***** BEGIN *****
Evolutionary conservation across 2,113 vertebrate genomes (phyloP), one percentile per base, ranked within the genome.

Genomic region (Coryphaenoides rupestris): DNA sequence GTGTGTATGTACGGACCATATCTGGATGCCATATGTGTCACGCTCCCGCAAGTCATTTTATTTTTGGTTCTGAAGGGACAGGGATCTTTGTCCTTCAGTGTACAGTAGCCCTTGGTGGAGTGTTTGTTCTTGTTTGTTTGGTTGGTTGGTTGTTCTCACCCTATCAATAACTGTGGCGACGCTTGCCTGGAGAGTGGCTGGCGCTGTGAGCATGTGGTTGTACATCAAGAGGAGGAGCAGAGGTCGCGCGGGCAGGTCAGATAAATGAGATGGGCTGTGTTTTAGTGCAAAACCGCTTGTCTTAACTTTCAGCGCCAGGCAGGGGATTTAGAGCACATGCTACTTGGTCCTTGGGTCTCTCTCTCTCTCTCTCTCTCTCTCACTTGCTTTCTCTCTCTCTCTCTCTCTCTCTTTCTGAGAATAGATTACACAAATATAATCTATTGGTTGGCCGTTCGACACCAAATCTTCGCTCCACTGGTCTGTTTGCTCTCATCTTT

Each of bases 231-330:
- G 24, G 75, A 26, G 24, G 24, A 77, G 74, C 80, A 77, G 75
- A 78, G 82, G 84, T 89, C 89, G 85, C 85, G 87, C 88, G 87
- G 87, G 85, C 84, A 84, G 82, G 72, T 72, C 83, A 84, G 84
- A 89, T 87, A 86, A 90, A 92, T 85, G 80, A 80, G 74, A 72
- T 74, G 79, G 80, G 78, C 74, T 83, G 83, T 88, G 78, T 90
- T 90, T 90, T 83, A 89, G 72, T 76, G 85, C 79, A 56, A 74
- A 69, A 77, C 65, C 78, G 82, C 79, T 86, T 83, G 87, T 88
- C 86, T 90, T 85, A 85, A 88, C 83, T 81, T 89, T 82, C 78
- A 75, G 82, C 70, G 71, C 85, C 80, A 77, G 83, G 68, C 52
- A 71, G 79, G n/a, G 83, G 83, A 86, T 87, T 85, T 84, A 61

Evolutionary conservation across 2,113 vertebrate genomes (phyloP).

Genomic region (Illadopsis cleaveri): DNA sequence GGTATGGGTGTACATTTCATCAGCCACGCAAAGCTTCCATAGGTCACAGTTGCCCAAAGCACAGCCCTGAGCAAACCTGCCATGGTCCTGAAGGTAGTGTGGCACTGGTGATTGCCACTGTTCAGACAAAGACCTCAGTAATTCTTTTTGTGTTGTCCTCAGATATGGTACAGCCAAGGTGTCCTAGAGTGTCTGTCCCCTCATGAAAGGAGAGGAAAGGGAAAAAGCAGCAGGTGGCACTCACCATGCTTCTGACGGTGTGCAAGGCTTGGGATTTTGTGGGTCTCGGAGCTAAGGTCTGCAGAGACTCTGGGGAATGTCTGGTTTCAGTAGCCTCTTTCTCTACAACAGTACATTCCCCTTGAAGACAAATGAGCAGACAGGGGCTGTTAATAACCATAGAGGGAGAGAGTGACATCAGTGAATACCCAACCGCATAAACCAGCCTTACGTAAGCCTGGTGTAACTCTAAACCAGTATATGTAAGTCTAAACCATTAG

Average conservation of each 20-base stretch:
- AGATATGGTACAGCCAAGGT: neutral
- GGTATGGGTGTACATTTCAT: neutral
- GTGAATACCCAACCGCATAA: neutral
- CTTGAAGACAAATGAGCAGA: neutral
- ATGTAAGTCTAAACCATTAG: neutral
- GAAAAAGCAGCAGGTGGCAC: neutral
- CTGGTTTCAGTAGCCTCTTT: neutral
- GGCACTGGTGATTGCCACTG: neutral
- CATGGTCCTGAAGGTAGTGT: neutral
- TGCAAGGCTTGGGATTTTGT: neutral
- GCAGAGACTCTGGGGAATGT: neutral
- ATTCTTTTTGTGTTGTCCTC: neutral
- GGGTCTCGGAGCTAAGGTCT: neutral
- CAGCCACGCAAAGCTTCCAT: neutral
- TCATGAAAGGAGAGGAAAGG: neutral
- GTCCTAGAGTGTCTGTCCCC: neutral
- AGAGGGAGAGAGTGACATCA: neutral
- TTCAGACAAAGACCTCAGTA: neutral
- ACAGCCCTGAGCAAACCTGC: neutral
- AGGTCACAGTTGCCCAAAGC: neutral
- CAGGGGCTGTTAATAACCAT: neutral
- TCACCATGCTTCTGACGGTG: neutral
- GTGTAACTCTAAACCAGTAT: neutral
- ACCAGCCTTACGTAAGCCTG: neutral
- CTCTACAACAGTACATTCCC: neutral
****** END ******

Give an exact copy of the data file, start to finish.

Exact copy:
Evolutionary conservation across 2,113 vertebrate genomes (phyloP), one percentile per base, ranked within the genome.

Genomic region (Coryphaenoides rupestris): DNA sequence GTGTGTATGTACGGACCATATCTGGATGCCATATGTGTCACGCTCCCGCAAGTCATTTTATTTTTGGTTCTGAAGGGACAGGGATCTTTGTCCTTCAGTGTACAGTAGCCCTTGGTGGAGTGTTTGTTCTTGTTTGTTTGGTTGGTTGGTTGTTCTCACCCTATCAATAACTGTGGCGACGCTTGCCTGGAGAGTGGCTGGCGCTGTGAGCATGTGGTTGTACATCAAGAGGAGGAGCAGAGGTCGCGCGGGCAGGTCAGATAAATGAGATGGGCTGTGTTTTAGTGCAAAACCGCTTGTCTTAACTTTCAGCGCCAGGCAGGGGATTTAGAGCACATGCTACTTGGTCCTTGGGTCTCTCTCTCTCTCTCTCTCTCTCTCACTTGCTTTCTCTCTCTCTCTCTCTCTCTCTTTCTGAGAATAGATTACACAAATATAATCTATTGGTTGGCCGTTCGACACCAAATCTTCGCTCCACTGGTCTGTTTGCTCTCATCTTT

Each of bases 231-330:
- G 24, G 75, A 26, G 24, G 24, A 77, G 74, C 80, A 77, G 75
- A 78, G 82, G 84, T 89, C 89, G 85, C 85, G 87, C 88, G 87
- G 87, G 85, C 84, A 84, G 82, G 72, T 72, C 83, A 84, G 84
- A 89, T 87, A 86, A 90, A 92, T 85, G 80, A 80, G 74, A 72
- T 74, G 79, G 80, G 78, C 74, T 83, G 83, T 88, G 78, T 90
- T 90, T 90, T 83, A 89, G 72, T 76, G 85, C 79, A 56, A 74
- A 69, A 77, C 65, C 78, G 82, C 79, T 86, T 83, G 87, T 88
- C 86, T 90, T 85, A 85, A 88, C 83, T 81, T 89, T 82, C 78
- A 75, G 82, C 70, G 71, C 85, C 80, A 77, G 83, G 68, C 52
- A 71, G 79, G n/a, G 83, G 83, A 86, T 87, T 85, T 84, A 61

Evolutionary conservation across 2,113 vertebrate genomes (phyloP).

Genomic region (Illadopsis cleaveri): DNA sequence GGTATGGGTGTACATTTCATCAGCCACGCAAAGCTTCCATAGGTCACAGTTGCCCAAAGCACAGCCCTGAGCAAACCTGCCATGGTCCTGAAGGTAGTGTGGCACTGGTGATTGCCACTGTTCAGACAAAGACCTCAGTAATTCTTTTTGTGTTGTCCTCAGATATGGTACAGCCAAGGTGTCCTAGAGTGTCTGTCCCCTCATGAAAGGAGAGGAAAGGGAAAAAGCAGCAGGTGGCACTCACCATGCTTCTGACGGTGTGCAAGGCTTGGGATTTTGTGGGTCTCGGAGCTAAGGTCTGCAGAGACTCTGGGGAATGTCTGGTTTCAGTAGCCTCTTTCTCTACAACAGTACATTCCCCTTGAAGACAAATGAGCAGACAGGGGCTGTTAATAACCATAGAGGGAGAGAGTGACATCAGTGAATACCCAACCGCATAAACCAGCCTTACGTAAGCCTGGTGTAACTCTAAACCAGTATATGTAAGTCTAAACCATTAG

Average conservation of each 20-base stretch:
- AGATATGGTACAGCCAAGGT: neutral
- GGTATGGGTGTACATTTCAT: neutral
- GTGAATACCCAACCGCATAA: neutral
- CTTGAAGACAAATGAGCAGA: neutral
- ATGTAAGTCTAAACCATTAG: neutral
- GAAAAAGCAGCAGGTGGCAC: neutral
- CTGGTTTCAGTAGCCTCTTT: neutral
- GGCACTGGTGATTGCCACTG: neutral
- CATGGTCCTGAAGGTAGTGT: neutral
- TGCAAGGCTTGGGATTTTGT: neutral
- GCAGAGACTCTGGGGAATGT: neutral
- ATTCTTTTTGTGTTGTCCTC: neutral
- GGGTCTCGGAGCTAAGGTCT: neutral
- CAGCCACGCAAAGCTTCCAT: neutral
- TCATGAAAGGAGAGGAAAGG: neutral
- GTCCTAGAGTGTCTGTCCCC: neutral
- AGAGGGAGAGAGTGACATCA: neutral
- TTCAGACAAAGACCTCAGTA: neutral
- ACAGCCCTGAGCAAACCTGC: neutral
- AGGTCACAGTTGCCCAAAGC: neutral
- CAGGGGCTGTTAATAACCAT: neutral
- TCACCATGCTTCTGACGGTG: neutral
- GTGTAACTCTAAACCAGTAT: neutral
- ACCAGCCTTACGTAAGCCTG: neutral
- CTCTACAACAGTACATTCCC: neutral